Franco Volpi - Heidegger and Aristotle

Translated by Pete Ferreira


The fundamental novelty that Aristotle had introduced was precisely the ontological consideration of the genesis of language, which Heidegger, summing up his interpretation, thus intends as: "Words emerge from that essential agreement of human beings with one another, in accordance with which they are open in their being with one another for the beings around them, which they can then individually agree about-and this also means fail to agree about."9 And it is essential to emphasize that this agreement does not depend on the will of individuals participating in the agreement, but it is the horizon within which their participation happens.

This aspect of language, which precedes and influences participation in it, is stressed by Heidegger as well in the interpretation of the semanticity of the λόγος in general, also too as the ontological basis of the apophanticity of assertive discourse, and precisely in showing the interconnections of the structure of the λόγος to the structure of the world. Here, too, Heidegger recalls that the be-true or false of the λόγος comes from its σύνθεσις or διαίρεσις character expressed in the copula, which is here defined as the indifference of Was-sein, Daß-sein and Wahr-sein10; and even here, that character is based ontologically in man's discovering attitude (Verhalten)11, indeed it is in the power (Vermögen) that man has to discover the entity and to establish a world,12 here is the establishment of the world and the "ground of the inner possibility of the λόγος".13 However, while previously Heidegger had seen the basis of the discovering attitude in the structure of the hermeneutic as-long-as which connotes being-there itself as understanding, here he asserts that the structure of the as-long-as is, even before the structure of understanding, the essential determination of the world itself in the sense of the manifestness of the entity in itself. In this way the structure of the as-long-as is connected to a common root not only and not so much with being-there, but also and especially with being itself.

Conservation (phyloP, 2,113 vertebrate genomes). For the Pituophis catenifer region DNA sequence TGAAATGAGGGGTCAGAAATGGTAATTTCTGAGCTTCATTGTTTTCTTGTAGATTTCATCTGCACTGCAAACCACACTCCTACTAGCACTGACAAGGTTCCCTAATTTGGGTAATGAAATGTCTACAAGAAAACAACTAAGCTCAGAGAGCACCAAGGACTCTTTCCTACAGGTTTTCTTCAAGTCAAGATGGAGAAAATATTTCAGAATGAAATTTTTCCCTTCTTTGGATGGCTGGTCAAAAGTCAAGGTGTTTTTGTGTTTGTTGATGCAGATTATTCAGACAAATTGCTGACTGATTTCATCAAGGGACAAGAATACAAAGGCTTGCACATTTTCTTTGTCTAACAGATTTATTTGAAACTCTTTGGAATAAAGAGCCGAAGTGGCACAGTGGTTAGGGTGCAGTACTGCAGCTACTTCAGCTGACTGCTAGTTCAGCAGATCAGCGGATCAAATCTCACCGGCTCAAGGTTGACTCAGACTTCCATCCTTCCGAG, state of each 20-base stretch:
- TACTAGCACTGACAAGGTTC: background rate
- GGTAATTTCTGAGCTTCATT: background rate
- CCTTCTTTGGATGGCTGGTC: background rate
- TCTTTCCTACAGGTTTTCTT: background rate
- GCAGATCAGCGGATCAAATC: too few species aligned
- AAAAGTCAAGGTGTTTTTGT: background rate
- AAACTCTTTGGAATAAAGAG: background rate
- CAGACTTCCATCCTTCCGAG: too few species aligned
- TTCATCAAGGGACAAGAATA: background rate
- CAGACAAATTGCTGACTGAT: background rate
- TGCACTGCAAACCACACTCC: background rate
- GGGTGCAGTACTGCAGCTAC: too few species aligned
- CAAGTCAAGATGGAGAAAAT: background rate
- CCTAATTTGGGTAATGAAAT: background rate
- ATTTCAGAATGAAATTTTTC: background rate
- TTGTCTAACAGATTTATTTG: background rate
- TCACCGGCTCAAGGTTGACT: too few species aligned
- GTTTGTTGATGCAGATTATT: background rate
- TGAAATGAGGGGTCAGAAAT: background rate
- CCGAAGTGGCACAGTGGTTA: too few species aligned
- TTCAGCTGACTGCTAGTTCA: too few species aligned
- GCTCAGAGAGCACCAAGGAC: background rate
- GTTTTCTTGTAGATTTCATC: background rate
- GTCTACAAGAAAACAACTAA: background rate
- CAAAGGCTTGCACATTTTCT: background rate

9 GA 29/30, 447. [The Fundamental Concepts of Metaphysics, P. 308-309.]

10 See GA 29/30, 456-483. [Ibid, 315-333.]

11 Ibid, 486. [Ibid, 335.]

12 Ibid, 489. [Ibid, 337.]

13 Ibid, 486. [Ibid, 335.]

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